President Jalal Talabani formally named Nouri Al-Maliki to a second term as Iraq's premier on Thursday, giving him 30 days to form a cabinet after an eight-month impasse following elections.
The move was priorly delayed to give Maliki as much time as possible to negotiate with his rivals. In the meantime, the announcement signals an end to the protracted political battle between Iraq's factions. Maliki first took the top job in 2006 at a time of brutal sectarian conflict,
The tussle has seen Iraq shatter the world record for the longest period without a new government after polls.
Under Iraq's constitution, Talabani was allowed 15 days to appoint a prime minister following his re-election by MPs on November 11.
He had earlier been expected to name Maliki as premier last Sunday, immediately after the Muslim holiday of Eid al-Adha, but delayed the decision to give the incumbent more time to negotiate ministerial posts.
Talabani handed Maliki an official letter asking him to form the government, in a ceremony at the Al-Salam presidential palace, Maliki's media advisor told AFP.
Majid said that among those attending were around 20 members of Maliki's pan-Shiite coalition, the National Alliance, as well as 10 members each from the Sunni-backed Iraqiya bloc and the main Kurdish grouping.
The country's political blocs have all formed committees to negotiate their share of ministries and cabinet positions, which will be apportioned via a points-based system.
Each bloc will be assigned points based on its success in the March 7 elections, and each ministry and government post will cost a set number of points depending on its importance.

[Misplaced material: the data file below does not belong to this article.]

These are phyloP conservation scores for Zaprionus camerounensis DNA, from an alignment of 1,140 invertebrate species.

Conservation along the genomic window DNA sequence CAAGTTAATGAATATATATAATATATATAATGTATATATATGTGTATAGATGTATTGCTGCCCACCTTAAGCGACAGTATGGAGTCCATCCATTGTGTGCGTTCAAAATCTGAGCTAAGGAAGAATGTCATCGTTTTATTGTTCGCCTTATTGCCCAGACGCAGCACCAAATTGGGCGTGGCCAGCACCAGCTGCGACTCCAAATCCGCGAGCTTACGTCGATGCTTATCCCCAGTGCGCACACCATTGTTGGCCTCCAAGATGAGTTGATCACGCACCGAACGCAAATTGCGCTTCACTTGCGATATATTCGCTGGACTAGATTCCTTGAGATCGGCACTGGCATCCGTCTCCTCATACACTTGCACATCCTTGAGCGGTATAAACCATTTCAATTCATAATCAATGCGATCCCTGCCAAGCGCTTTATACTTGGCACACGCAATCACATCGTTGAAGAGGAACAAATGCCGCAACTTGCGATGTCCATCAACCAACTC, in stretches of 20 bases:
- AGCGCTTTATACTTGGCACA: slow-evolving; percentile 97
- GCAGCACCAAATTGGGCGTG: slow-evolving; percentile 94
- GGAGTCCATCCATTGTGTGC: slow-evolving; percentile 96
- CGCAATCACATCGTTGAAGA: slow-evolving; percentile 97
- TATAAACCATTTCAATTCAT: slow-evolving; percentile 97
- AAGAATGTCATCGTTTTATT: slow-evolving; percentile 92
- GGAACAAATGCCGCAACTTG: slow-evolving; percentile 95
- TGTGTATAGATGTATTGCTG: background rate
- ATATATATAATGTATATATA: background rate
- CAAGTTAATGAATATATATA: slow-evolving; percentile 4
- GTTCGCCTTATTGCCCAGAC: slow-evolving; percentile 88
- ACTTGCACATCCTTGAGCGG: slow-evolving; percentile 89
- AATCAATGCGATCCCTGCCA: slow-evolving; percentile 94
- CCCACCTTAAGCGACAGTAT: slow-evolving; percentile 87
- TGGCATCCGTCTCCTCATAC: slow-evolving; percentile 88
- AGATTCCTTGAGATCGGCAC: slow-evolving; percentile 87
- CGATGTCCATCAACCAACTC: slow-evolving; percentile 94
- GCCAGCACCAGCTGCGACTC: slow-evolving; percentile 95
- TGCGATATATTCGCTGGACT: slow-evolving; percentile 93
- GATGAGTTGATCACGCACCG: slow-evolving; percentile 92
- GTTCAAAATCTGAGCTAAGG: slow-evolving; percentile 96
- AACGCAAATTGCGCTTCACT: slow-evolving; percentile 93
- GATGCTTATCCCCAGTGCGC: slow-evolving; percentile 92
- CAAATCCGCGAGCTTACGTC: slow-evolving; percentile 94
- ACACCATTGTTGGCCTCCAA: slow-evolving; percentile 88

The re-selection of Talabani, a Kurd, and Maliki, a Shiite, to their posts and the naming of a Sunni Arab as speaker of parliament came after a power-sharing pact was agreed on November 10.
The deal also established a new statutory body to oversee security as a sop to ex-premier Iyad Allawi, who had held out for months to regain the top job after his Iraqiya bloc narrowly won the most seats in the March 7 poll.
The body, known as the National Council for Strategic Policy is yet to be created, and requires a bill to be passed in parliament.
The support of Iraqiya, which garnered most of its seats in Sunni areas of the predominantly Shiite country, is widely seen as vital to preventing a resurgence of inter-confessional violence.
The Sunni minority which dominated Saddam Hussein's regime was the bedrock of the anti-US insurgency after the 2003 invasion.
Despite being lauded by international leaders including US President Barack Obama, the power-sharing pact has looked fragile ever since.
A day after it was agreed, about 60 Iraqiya MPs walked out of a session of parliament in protest.
The bloc's MPs had wanted three of its senior members, barred before the election for their alleged ties to Saddam's banned Baath party, to be reinstated immediately.
Two days later, however, Iraq's lawmakers appeared to have salvaged the deal after leaders from the country's three main blocs met and agreed to reconcile and address the MPs' grievances.